A number of DER technologies support remote electrical access and mitigate reliability issues, including engine generator sets, turbines, micro turbines, fuel cells, renewables (like photovoltaic solar or wind), automated control systems, and storage devices.

3. DERs Contribute to Sustainability Initiatives

While DERs are not the silver bullet to address environmental sustainability and carbon reduction, if you’re pursuing a DER for resilience or cost reasons it can make sense to also consider the long-term environmental impacts of the DER technology choices you make.  The DER design should be primarily led by the uptime and reliability requirements for your operation, which may make the use of carbon-based fuel sources necessary.  However, if the design allows for it, incorporating renewable energy power sources (like wind and solar) and storage technologies can help to support short-term goals, and also help to future-proof your operation as more carbon-intensive fuel sources are phased out over time. With careful consideration for the DER design and power source technologies, and by leveraging various financial incentives, your DER can help to economically contribute to your overall sustainability goals now and in the future.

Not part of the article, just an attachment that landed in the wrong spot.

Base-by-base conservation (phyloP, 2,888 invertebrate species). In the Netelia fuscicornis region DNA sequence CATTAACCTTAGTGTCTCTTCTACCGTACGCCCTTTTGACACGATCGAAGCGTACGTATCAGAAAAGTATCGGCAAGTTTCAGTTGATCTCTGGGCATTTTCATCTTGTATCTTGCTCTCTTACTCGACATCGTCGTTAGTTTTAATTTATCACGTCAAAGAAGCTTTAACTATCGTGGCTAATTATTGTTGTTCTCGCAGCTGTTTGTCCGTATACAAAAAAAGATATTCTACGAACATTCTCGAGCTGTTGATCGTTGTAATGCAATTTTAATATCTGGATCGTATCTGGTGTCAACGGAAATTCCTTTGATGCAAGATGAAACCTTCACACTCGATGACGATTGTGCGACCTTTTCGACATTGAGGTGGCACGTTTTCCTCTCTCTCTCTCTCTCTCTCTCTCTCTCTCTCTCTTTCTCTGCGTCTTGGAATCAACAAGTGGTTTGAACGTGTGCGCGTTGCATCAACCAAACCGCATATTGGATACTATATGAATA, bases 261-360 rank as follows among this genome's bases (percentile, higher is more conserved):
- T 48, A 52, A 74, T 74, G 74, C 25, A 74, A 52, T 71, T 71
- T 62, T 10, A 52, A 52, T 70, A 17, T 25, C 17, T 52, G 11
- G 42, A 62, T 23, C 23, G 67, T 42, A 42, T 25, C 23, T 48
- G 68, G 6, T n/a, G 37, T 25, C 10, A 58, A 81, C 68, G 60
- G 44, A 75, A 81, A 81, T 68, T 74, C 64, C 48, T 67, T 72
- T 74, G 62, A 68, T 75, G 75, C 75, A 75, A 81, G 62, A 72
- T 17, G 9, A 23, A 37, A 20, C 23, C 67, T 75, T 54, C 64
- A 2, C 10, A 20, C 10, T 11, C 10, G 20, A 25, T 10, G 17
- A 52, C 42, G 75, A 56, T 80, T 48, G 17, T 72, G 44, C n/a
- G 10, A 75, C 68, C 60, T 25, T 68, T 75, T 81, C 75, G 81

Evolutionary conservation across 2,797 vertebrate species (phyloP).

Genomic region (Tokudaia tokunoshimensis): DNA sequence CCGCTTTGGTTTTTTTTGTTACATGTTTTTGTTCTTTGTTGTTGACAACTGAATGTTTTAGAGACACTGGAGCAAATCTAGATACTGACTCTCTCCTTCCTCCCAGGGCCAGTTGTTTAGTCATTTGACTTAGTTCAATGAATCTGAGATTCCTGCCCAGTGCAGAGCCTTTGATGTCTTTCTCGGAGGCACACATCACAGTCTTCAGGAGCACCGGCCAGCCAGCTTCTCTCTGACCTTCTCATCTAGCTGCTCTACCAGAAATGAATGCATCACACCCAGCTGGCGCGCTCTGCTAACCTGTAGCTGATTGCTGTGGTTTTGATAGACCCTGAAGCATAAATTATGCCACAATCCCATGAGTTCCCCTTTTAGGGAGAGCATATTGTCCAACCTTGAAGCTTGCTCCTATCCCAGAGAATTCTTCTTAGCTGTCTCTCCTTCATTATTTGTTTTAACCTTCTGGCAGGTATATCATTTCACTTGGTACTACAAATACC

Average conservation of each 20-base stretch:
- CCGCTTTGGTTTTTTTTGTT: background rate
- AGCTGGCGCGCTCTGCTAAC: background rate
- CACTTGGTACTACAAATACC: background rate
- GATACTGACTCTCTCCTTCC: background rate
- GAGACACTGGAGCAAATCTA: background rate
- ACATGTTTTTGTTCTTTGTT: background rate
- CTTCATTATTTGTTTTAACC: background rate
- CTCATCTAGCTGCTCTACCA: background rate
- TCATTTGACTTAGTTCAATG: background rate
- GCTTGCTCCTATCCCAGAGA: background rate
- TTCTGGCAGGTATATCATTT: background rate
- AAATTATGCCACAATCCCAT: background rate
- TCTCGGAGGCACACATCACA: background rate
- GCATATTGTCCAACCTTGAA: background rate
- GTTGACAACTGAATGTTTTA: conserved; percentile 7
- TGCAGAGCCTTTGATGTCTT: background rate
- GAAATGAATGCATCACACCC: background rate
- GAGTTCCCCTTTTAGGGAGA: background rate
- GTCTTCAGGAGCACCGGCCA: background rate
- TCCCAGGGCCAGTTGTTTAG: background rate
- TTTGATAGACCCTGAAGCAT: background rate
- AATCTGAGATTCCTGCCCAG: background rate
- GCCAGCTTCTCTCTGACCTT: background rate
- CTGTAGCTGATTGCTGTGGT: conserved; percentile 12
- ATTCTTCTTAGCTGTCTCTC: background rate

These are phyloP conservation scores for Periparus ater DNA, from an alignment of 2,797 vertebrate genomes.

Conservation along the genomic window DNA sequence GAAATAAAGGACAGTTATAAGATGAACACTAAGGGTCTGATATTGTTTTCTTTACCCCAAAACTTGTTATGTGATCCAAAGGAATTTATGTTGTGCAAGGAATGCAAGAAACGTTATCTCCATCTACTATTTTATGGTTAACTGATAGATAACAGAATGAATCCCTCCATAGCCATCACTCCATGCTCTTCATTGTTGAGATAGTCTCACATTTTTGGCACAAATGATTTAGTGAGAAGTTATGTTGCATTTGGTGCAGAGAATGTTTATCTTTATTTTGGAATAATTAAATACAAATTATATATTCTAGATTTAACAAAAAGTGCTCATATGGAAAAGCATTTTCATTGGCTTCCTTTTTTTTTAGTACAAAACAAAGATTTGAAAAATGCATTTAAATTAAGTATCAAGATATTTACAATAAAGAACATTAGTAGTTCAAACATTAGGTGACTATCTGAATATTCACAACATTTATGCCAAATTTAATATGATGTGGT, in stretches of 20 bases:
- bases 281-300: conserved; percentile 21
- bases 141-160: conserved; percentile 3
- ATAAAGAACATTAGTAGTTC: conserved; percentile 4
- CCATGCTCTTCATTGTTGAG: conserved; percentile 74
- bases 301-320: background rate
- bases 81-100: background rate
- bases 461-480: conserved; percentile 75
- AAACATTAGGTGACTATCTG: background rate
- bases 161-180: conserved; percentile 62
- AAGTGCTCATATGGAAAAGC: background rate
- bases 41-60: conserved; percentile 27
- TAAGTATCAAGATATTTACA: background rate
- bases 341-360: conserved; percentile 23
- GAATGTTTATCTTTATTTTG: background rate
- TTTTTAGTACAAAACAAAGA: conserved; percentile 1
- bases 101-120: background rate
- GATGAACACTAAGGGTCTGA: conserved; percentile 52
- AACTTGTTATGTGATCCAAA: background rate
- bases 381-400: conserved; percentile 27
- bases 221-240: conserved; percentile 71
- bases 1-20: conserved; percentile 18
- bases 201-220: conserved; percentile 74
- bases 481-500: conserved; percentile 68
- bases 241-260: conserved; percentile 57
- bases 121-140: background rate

When it comes to utilizing a DER to drive environmental sustainability or carbon reduction outcomes, technologies like cogeneration, engine generator sets, turbines, and microturbines that use cleaner fuel sources than the utility grid, and renewables like photovoltaic solar and wind power along with storage devices can be effective choices. 

Not sure where to start in developing your plans to manage energy costs, ensure reliability and resiliency, or make progress on your sustainability goals?

Consider working with a trusted collaborator to holistically understand the needs of your operation and organizational goals as a first step. An energy and building expert can help you develop a comprehensive plan that includes high-impact efficiency measures, DERs, and future-forward strategies that will set your operation up for long-term success. As you move toward implementation, a strong collaborator should also be able to identify appropriate funding, financing, and procurement options, while incorporating tax incentives, utility rebates and credits, and grid integration options where it makes sense.

Trane has the proven global expertise and local execution capabilities needed to help you reimagine your energy infrastructure, decarbonize your building systems, and instill energy resilience and independence for your operation. 

Want to learn more about DERs?

Trane does not provide tax, legal, or accounting advice. This material is for informational purposes only and it should not be relied on for tax, legal, or accounting advice. Tax law is subject to continual change. All decisions are your responsibility, and you should consult your own tax, legal, and accounting advisors. Trane disclaims any responsibility for actions taken on the material presented.